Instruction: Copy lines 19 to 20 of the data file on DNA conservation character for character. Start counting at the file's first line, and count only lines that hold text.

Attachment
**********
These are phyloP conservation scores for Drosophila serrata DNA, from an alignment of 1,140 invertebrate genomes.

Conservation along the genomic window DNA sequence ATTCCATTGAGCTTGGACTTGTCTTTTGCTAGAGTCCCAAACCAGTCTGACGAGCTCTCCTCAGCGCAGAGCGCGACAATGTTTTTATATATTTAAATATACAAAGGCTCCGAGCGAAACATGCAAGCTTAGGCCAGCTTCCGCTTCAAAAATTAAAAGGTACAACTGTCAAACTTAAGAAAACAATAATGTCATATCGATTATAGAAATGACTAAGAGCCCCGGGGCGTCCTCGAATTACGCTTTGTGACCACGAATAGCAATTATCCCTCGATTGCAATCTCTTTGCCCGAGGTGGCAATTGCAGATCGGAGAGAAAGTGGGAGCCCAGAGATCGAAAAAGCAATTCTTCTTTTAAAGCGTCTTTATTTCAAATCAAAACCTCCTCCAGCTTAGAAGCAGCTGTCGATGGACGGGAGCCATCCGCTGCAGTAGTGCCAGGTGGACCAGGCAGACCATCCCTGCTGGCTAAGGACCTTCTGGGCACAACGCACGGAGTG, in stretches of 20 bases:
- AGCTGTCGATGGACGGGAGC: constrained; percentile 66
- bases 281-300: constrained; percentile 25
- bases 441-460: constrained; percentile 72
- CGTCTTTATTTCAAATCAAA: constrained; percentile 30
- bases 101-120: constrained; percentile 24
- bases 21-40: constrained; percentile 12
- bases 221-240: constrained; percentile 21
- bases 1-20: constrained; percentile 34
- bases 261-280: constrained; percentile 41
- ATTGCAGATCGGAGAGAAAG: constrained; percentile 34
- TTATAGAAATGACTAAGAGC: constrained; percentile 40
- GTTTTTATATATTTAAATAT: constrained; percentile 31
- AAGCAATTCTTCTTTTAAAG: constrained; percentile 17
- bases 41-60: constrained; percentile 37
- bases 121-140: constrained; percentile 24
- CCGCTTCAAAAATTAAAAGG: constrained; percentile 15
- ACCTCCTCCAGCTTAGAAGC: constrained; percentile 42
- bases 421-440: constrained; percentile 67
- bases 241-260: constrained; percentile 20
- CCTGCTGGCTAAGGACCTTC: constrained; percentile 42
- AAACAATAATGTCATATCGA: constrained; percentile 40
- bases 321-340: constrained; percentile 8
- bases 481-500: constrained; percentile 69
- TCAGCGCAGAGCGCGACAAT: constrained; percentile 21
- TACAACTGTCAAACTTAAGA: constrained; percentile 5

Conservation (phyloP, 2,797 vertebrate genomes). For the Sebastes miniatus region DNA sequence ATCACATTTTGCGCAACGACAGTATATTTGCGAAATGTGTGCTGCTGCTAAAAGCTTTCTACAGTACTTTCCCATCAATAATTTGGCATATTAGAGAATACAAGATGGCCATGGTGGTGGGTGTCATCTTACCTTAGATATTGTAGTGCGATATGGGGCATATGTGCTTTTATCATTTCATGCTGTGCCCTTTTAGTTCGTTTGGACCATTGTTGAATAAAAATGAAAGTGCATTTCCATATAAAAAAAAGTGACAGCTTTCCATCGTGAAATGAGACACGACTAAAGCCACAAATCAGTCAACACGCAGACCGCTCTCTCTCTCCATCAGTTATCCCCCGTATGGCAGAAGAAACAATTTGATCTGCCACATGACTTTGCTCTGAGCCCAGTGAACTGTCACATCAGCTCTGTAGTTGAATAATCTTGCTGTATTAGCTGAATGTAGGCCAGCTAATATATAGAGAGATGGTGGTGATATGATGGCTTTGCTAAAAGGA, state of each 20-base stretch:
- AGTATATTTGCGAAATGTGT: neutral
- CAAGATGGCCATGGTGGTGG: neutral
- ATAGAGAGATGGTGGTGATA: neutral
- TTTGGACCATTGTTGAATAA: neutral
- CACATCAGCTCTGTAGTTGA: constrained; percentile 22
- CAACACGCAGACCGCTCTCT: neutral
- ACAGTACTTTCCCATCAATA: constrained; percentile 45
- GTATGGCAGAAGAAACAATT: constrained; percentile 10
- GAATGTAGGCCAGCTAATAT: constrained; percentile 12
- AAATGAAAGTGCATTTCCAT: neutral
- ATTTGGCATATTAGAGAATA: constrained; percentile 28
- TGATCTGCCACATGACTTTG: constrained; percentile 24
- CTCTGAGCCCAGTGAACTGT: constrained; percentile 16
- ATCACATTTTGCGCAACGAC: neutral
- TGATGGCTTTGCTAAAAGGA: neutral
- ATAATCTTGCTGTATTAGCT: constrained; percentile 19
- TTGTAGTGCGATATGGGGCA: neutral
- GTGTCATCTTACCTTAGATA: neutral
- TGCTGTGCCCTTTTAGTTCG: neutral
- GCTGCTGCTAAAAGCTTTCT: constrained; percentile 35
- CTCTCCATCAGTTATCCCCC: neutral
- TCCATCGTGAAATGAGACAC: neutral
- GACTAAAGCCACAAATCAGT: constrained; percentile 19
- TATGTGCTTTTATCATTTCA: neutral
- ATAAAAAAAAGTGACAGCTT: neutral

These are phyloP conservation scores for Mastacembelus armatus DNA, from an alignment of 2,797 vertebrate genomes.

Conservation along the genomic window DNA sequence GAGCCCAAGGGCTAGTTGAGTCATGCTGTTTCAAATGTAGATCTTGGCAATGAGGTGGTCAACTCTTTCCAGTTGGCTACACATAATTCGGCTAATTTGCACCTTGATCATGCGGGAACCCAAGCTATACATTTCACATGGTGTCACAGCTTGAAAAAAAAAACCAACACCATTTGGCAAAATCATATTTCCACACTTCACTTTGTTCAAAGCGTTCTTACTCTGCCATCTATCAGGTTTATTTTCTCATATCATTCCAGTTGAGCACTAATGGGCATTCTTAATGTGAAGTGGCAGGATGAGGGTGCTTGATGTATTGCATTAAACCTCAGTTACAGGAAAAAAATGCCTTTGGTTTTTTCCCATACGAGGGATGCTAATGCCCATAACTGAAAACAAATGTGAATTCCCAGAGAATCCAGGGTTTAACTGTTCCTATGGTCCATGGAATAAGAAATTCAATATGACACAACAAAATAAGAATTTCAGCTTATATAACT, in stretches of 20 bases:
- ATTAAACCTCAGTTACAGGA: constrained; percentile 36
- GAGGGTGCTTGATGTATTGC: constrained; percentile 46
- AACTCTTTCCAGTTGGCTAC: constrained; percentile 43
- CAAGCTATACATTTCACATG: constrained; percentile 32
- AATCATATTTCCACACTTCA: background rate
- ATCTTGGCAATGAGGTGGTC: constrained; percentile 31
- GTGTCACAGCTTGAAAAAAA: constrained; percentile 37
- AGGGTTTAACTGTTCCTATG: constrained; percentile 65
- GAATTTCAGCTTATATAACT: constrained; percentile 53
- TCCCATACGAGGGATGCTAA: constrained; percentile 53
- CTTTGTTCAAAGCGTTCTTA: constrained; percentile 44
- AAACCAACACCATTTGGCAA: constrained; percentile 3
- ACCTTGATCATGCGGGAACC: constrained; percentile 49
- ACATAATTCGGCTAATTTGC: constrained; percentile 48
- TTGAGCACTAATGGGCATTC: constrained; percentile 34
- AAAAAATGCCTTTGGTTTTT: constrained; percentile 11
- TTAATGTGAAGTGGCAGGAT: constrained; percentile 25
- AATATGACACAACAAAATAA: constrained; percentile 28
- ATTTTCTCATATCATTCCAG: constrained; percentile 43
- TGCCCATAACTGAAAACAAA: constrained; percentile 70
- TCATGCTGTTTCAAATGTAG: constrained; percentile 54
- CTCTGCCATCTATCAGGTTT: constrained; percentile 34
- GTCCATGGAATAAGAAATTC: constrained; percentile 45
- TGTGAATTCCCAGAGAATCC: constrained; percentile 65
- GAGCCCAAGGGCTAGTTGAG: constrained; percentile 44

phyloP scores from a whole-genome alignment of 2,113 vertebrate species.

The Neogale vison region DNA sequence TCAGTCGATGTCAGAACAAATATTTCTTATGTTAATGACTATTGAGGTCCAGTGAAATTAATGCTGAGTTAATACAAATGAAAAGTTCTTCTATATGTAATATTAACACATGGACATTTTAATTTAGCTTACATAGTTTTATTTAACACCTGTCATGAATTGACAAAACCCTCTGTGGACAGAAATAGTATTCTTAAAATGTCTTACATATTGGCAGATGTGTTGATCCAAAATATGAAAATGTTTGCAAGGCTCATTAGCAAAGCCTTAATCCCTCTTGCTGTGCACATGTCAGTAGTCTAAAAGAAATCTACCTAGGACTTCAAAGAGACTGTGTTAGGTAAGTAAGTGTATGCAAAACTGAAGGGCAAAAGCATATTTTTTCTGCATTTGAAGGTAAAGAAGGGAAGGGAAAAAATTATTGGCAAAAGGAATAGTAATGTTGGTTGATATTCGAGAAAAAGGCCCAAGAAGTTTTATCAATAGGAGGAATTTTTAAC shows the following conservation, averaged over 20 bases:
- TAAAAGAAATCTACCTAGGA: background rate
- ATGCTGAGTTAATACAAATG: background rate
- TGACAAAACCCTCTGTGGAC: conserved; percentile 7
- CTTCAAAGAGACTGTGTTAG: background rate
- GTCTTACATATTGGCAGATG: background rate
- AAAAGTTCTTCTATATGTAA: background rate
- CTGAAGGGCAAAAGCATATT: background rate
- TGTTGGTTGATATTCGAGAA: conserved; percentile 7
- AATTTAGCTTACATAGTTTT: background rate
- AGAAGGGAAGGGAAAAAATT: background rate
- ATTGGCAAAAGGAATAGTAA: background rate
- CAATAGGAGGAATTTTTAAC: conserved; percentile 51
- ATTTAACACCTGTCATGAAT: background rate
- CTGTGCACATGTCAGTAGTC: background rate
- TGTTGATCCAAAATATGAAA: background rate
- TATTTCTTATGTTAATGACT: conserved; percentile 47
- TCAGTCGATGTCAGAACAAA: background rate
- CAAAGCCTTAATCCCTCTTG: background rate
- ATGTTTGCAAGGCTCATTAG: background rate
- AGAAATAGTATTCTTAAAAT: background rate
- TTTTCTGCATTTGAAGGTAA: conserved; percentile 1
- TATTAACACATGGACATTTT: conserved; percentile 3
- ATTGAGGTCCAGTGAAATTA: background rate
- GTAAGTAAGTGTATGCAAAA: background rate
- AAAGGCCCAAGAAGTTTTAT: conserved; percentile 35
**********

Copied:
- ACCTCCTCCAGCTTAGAAGC: constrained; percentile 42
- bases 421-440: constrained; percentile 67